DAY 9 – Thirty-some miles. 20,000 vertical feet, 12 lift rides and we barely scratched the surface of Vail Mountain. (www.vail.com )
How could we with 5,289 acres of skiable terrain—3,017 acres in Vail’s famous back bowls and another 645 acres in Blue Sky Basin, the huge expanse of wilderness-like terrain that faces Vail’s bowls and offers intermediate as well as expert skiers moguls, glades tree skiing, cliffs. It becomes my favorite area on the mountain.
Finally. I get to relax. After the extended family heads back to Denver and Connecticut, after my college freshman daughter and her friends head back to school, my husband and I head to Vail where we check in to the Arrabelle at Vail Square–a beautiful boutique hotel celebrating its second anniversary. (http://arrabelle.rockresorts.com )
Sure this place is kid-friendly—the casual Tavern restaurant is full of families watching the USA beat Canada in hockey at the Olympics (preliminary game; Canada won the rematch for the gold medal a week later)—but it is nice to have some adult times in a luxurious hotel with oh so comfy beds, huge bathroom with a soaking tub and fireplace.
It’s just my husband Andy and I for a too short respite at Vail Where we ski with Dave Yost, who has been teaching here for 18 years—a second act that took him from working as a newspaper reporter and photographer, for the government, the airlines and then finally, after his three kids were grown, following his passion. “The back bowls are what sets Vail apart,” he tells us on the lift ride up. The back side stretches for nearly eight miles with a stretch of south facing terrain that is wide open. “You can ski anywhere you want,” he tells us.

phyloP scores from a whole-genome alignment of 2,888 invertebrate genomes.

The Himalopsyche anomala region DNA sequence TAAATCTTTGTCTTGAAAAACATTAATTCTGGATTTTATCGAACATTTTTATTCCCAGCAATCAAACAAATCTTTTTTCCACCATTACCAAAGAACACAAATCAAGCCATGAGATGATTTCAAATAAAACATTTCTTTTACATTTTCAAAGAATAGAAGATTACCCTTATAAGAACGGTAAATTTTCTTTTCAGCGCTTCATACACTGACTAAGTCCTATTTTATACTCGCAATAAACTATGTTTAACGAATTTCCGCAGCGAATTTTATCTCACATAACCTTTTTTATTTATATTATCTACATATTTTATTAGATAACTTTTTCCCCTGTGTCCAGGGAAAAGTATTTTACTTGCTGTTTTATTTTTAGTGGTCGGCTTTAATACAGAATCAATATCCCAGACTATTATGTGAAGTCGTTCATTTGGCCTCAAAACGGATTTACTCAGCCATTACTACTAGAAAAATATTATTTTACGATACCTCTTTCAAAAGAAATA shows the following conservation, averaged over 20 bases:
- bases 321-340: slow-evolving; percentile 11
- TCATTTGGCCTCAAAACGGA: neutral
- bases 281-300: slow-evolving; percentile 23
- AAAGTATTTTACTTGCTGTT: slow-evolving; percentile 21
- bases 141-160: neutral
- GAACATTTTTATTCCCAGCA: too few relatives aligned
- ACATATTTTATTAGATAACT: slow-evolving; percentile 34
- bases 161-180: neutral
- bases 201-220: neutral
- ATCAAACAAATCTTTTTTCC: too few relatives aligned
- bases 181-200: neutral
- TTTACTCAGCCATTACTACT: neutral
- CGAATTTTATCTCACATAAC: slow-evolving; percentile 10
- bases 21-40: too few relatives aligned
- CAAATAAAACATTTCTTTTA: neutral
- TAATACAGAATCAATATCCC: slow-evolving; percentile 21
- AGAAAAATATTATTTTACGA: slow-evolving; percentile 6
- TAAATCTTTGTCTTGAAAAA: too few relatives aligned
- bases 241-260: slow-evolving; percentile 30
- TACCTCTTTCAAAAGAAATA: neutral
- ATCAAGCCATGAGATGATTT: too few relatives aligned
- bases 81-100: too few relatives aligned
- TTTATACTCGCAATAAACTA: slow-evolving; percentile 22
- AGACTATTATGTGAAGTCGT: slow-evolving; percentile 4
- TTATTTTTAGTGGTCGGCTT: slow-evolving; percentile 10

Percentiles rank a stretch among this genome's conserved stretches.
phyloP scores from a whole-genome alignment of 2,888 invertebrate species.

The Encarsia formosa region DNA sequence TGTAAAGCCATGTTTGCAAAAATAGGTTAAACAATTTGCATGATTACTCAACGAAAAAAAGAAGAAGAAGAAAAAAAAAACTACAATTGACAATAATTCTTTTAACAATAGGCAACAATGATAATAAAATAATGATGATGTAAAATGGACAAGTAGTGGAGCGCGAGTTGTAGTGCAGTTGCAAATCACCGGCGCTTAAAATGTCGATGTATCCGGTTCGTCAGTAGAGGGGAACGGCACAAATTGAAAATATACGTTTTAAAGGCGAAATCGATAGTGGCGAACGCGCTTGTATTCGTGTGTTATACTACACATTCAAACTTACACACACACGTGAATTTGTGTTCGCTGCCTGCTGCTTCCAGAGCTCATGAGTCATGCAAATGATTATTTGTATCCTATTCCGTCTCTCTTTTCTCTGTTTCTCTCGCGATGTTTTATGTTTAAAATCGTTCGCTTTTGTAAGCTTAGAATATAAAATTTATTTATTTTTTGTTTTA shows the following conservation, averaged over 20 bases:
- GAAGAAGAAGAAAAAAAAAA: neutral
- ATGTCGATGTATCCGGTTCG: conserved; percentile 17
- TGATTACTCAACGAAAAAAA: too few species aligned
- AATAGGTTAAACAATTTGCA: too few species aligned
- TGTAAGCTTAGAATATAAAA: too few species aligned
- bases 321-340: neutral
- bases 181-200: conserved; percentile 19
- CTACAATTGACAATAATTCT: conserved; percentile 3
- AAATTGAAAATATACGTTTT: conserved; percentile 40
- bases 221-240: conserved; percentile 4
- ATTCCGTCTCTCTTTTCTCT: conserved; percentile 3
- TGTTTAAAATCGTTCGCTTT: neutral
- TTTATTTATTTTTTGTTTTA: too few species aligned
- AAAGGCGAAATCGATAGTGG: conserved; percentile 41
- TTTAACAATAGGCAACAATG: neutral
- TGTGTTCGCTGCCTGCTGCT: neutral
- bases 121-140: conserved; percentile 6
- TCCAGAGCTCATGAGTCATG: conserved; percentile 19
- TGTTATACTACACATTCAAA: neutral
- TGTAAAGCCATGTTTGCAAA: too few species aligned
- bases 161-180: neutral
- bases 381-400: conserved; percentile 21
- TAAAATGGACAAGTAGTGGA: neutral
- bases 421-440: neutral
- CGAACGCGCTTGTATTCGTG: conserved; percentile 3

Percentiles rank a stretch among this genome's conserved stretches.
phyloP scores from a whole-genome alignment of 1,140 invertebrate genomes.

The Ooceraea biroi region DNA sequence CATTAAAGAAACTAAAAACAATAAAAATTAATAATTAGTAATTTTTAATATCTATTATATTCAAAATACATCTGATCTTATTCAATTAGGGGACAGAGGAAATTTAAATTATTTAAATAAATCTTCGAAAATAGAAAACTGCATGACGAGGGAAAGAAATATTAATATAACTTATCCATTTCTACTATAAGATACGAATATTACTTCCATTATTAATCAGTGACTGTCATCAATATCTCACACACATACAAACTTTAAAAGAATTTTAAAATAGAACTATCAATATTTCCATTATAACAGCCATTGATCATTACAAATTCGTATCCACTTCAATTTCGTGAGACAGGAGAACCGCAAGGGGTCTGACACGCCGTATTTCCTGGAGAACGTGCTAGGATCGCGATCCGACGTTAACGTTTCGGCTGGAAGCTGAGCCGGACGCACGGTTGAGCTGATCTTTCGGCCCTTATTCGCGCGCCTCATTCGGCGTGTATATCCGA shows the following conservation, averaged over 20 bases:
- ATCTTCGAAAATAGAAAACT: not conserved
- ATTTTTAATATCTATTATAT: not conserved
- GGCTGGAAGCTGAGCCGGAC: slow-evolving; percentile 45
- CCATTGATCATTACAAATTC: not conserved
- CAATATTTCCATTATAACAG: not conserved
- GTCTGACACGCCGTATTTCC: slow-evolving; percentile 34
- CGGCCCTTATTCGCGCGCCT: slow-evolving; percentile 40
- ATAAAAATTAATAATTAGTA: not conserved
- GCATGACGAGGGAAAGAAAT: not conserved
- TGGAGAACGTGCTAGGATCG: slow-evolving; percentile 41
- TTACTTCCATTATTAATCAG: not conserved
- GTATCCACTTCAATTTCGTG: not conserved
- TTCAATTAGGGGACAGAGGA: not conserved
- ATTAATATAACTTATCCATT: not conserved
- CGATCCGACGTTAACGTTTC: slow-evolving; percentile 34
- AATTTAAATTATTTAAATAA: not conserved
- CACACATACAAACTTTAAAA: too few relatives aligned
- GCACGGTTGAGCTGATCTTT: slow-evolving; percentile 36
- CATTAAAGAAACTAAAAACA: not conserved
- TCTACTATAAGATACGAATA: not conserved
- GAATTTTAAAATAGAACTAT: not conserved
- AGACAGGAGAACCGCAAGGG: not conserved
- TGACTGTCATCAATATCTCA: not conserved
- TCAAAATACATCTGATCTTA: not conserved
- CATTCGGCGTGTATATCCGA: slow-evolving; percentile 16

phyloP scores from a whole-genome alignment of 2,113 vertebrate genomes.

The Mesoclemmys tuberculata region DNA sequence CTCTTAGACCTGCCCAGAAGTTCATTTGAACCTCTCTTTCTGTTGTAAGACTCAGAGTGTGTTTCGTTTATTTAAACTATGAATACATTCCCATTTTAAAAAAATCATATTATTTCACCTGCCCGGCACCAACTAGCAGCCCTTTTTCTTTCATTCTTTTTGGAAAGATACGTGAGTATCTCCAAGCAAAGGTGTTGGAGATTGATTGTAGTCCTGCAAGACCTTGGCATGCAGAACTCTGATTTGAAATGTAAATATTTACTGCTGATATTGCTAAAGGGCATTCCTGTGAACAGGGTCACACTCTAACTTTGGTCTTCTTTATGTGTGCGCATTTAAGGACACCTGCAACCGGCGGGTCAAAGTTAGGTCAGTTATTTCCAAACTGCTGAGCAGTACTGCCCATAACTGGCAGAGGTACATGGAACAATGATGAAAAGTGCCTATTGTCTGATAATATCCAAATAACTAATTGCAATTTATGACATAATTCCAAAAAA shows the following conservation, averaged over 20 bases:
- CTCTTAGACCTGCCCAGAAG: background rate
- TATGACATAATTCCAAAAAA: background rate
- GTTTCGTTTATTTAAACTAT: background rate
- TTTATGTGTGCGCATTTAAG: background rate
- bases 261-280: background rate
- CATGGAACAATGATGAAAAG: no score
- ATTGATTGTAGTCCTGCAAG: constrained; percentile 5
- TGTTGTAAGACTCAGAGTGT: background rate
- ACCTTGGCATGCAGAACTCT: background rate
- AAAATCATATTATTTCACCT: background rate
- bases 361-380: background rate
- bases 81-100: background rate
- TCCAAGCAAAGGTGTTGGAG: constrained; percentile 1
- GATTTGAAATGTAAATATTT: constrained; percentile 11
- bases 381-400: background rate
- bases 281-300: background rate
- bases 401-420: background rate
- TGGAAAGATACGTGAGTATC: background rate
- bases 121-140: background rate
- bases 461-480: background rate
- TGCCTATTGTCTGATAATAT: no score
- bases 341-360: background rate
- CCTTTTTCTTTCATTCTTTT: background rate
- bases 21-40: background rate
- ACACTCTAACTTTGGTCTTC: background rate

We also sample Game Creek, on the northwest side of the mountain which Yost believes is great introduction to bowl skiing—lots of varied terrain and the best part “Everyone has to end up in the same place at the bottom.”
One caveat: you really need to be an intermediate skier to enjoy this terrain. But what a joy—hardly any people, it seems—they are just so spread out! And the choices—do we want to go through the trees? Or through the fresh powder—eight inches in the last 24 hours? Or a bump run? Or stay in more mellow Blue Sky Basin?
China Bowl, Yost tells us, is better for intermediates with terrain that is more likely to be groomed. I like smaller Teacup Bowl where Celestial Seasonings got naming rights to trails named after their tea blends. (Want to go down Sleepytime?)
“Very few resorts have even one bowl and Vail has seven! If it were just the front side, this would still be one of the greatest mountains in the world,” Yost says—noting there are 120 named trails and a green way down from every lift on the front side of the mountain. “You can’t ride up a wrong lift!” This of course is Lindsey Vonn’s home mountain. She owns a condo in the Arrabelle where we are staying and trains in their well equipped fitness center. The Arrabelle at Vail Square has everything from a ski valet at the base of the gondola and anchors this “Lionshead village” area.” It couldn’t be more convenient.
We stop for lunch at Two Elk Lodge on the mountain where we have to sample Vail’s new Epic Mountain Burger–made with organic beef, a freshly baked bun, whilte cheddar, lettuce, tomato, pickle and a special sauce. Yum! But I can’t even eat a quarter of the one I share with my husband. The soup is good too!
There is so much we didn’t do in one day–we didn’t go biking on snow or tubing at Adventure Ridge. We didn’t sample more of Vail’s expansive terrain. We didn’t get to see the Nature Discovery Center at the top of the Eagles Nest Gondola.
We end our ski day with a massage at the Arrabelle’s Spa—my husband is not really a spa guy but after three days of hard skiing, he thanked me for booking it.
We end our day with a spectacular dinner and wine pairing at Larkspur restaurant in Golden Peak Lodge, a short drive from where we are staying. It’s known for its focus on organic and local produce and meats. Yum!
I wish we had another day but I know my bad knee needs a rest. Now that we’re heading home, I’m finally relaxed. Next time, we’ve got to spend more time exploring Vail.